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North American Oil & Gas Infrastructure: Well of Deals Running Dry?

by Justin Beardon

  • 25 Sep 2015
  • INF
  • NR

In the past decade the North American oil & gas sector has seen a period of resilient growth in production. In addition to the production and distribution of crude oil and natural gas, shale oil and gas production has rapidly increased. This, combined with cheap credit, technological advances in production and the rising price of oil, provoked a significant increase in both the number and value of the deals completed in the sector since 2009. However, since 2014 the sector has been affected by a number of issues including the increase in production by OPEC states leading to a supply glut, contributing to significant falls in the price of oil.

As the chart above shows, reported aggregate deal value increased from $5.3bn in 2007, to a high of $32bn in 2012. During the same period the average deal size increased from around $333mn to $723mn. Significantly, there was not a corresponding increase in the proportion of typically higher cost secondary stage deals, with this type of asset involved in approximately 54% of deals in 2007 compared to 60% in 2012. The continued appetite for investment in spite of rising asset prices provides a further illustration of the attractiveness of the sector as oil prices rose, with Brent crude prices more than doubling from 2007 to 2012.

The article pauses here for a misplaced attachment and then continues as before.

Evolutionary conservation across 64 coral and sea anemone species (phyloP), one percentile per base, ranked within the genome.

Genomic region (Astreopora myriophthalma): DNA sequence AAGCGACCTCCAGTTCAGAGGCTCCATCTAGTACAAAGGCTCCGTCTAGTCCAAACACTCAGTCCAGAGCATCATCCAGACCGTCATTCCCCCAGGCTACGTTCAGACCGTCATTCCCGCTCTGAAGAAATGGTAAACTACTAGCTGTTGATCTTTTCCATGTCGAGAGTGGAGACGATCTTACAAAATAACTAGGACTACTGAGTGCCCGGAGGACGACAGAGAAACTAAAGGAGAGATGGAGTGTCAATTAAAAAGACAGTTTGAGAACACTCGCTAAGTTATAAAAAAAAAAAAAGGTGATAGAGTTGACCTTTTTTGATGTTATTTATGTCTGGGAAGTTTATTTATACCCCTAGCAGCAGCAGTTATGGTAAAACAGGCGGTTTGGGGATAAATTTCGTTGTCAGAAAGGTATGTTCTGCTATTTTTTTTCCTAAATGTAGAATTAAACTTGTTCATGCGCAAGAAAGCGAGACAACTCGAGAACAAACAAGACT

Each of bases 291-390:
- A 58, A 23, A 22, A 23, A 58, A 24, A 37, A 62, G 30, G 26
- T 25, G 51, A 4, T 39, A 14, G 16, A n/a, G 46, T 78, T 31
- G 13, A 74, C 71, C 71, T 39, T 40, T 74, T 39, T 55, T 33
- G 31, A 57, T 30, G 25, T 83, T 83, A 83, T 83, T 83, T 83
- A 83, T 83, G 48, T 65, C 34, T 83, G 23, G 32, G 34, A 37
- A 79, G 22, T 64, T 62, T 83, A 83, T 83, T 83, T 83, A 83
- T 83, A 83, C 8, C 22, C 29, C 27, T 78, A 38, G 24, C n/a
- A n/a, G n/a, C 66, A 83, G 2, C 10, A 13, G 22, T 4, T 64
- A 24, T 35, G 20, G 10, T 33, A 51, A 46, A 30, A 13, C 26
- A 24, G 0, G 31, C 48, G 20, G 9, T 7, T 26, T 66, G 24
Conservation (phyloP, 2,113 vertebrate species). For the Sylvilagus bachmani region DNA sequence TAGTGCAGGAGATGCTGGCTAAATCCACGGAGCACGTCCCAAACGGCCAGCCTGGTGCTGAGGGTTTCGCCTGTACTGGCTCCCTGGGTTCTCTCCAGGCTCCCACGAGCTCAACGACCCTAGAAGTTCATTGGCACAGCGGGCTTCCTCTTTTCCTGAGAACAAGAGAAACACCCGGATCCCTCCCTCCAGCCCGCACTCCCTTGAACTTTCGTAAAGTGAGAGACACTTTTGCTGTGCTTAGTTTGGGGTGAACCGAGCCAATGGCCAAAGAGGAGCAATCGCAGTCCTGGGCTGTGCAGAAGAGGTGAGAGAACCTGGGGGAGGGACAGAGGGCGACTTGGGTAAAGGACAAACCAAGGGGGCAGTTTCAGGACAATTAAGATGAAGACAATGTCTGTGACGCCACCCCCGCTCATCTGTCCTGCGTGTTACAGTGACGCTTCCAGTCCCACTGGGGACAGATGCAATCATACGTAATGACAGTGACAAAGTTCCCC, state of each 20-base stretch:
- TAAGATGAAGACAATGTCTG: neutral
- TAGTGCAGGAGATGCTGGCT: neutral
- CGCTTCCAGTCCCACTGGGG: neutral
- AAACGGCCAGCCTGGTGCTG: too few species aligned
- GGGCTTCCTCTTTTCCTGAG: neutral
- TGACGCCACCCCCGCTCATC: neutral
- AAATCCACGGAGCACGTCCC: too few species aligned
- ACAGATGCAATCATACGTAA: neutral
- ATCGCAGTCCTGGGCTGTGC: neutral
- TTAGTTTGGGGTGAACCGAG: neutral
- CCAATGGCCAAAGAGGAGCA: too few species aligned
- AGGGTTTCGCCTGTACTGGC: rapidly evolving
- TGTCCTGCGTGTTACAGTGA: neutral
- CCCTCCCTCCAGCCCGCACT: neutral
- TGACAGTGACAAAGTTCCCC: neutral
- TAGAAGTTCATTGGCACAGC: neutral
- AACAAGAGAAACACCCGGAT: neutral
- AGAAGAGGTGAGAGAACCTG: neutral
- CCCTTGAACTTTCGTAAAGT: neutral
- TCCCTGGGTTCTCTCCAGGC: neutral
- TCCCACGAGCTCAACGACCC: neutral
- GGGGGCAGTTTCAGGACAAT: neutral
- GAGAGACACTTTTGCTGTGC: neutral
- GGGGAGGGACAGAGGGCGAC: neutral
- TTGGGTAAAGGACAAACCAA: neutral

The data also illustrates the significant effects of the contraction in capital markets on the North American oil & gas sector following the financial crisis in 2008. 2009 saw the lowest reported aggregate deal value at $3.5bn, and the total of 30 deals completed is significantly lower than every year examined, prior to 2014 and 2015 YTD. One 2008 deal recorded on Preqin’s Infrastructure Online was anomalous to the deal size observed that year, and provides a sign of the impact of available financing on the sector, something lacking in 2009: a $5.3bn deal for the Natural Gas Pipeline of America. This asset is one of the largest natural gas transmission pipelines in the US, passing through 10 states; the deal included a total transactional debt of $3.1bn.

As in 2009, 2014 and 2015 YTD have seen a large fall in the number of deals completed compared to previous years. Whereas in 2013 66 deals were completed, in 2014 and 2015 YTD 27 and 15 deals have been completed respectively, a decline that mirrors the collapse in the price of oil and the subsequent effect on the viability of oil & gas investment. 

With adverse headwinds affecting both producers and distributers across North America, deal flow in the sector is likely to continue suffering. However, production levels remain robust and as further cost reductions and technological advances continue to be applied, it is likely that consolidation in the industry will occur, strengthening the viability and commercial longevity of North American oil & gas infrastructure assets.

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